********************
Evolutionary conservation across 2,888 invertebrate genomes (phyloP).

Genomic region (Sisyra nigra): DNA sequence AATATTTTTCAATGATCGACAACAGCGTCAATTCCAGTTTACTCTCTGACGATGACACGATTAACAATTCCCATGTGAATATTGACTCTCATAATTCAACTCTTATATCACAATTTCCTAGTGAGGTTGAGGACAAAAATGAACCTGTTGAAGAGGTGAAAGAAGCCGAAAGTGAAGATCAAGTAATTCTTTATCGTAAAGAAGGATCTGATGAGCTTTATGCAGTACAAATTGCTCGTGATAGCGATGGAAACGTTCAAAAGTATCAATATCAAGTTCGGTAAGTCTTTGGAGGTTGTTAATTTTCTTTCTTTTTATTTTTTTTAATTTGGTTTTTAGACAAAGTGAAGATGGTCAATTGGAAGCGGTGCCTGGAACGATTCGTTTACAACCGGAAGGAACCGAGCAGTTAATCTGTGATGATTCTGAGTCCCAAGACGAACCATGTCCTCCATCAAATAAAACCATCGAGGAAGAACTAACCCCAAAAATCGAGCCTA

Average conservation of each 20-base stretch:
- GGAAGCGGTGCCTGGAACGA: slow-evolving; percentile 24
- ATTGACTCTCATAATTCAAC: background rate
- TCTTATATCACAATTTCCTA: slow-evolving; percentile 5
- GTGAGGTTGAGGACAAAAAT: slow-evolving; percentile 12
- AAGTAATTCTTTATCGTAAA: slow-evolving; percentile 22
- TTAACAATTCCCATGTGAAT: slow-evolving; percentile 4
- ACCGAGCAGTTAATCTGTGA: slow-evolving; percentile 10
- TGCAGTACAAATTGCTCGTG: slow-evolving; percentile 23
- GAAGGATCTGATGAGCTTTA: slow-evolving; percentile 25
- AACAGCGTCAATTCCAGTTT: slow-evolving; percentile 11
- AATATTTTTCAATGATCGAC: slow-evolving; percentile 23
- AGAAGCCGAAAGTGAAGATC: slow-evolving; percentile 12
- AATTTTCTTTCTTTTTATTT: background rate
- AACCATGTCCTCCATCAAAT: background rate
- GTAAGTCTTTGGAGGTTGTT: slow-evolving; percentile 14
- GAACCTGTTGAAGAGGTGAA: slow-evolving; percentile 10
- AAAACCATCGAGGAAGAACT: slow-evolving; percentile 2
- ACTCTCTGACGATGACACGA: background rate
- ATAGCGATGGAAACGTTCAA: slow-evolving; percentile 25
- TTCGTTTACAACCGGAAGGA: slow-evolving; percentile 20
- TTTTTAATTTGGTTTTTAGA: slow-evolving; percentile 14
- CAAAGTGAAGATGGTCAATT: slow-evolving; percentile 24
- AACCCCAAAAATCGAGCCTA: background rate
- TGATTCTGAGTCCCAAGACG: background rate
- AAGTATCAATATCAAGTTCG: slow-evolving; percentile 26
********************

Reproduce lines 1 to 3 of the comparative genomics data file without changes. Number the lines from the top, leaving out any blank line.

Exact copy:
Evolutionary conservation across 2,888 invertebrate genomes (phyloP).

Genomic region (Sisyra nigra): DNA sequence AATATTTTTCAATGATCGACAACAGCGTCAATTCCAGTTTACTCTCTGACGATGACACGATTAACAATTCCCATGTGAATATTGACTCTCATAATTCAACTCTTATATCACAATTTCCTAGTGAGGTTGAGGACAAAAATGAACCTGTTGAAGAGGTGAAAGAAGCCGAAAGTGAAGATCAAGTAATTCTTTATCGTAAAGAAGGATCTGATGAGCTTTATGCAGTACAAATTGCTCGTGATAGCGATGGAAACGTTCAAAAGTATCAATATCAAGTTCGGTAAGTCTTTGGAGGTTGTTAATTTTCTTTCTTTTTATTTTTTTTAATTTGGTTTTTAGACAAAGTGAAGATGGTCAATTGGAAGCGGTGCCTGGAACGATTCGTTTACAACCGGAAGGAACCGAGCAGTTAATCTGTGATGATTCTGAGTCCCAAGACGAACCATGTCCTCCATCAAATAAAACCATCGAGGAAGAACTAACCCCAAAAATCGAGCCTA

Average conservation of each 20-base stretch: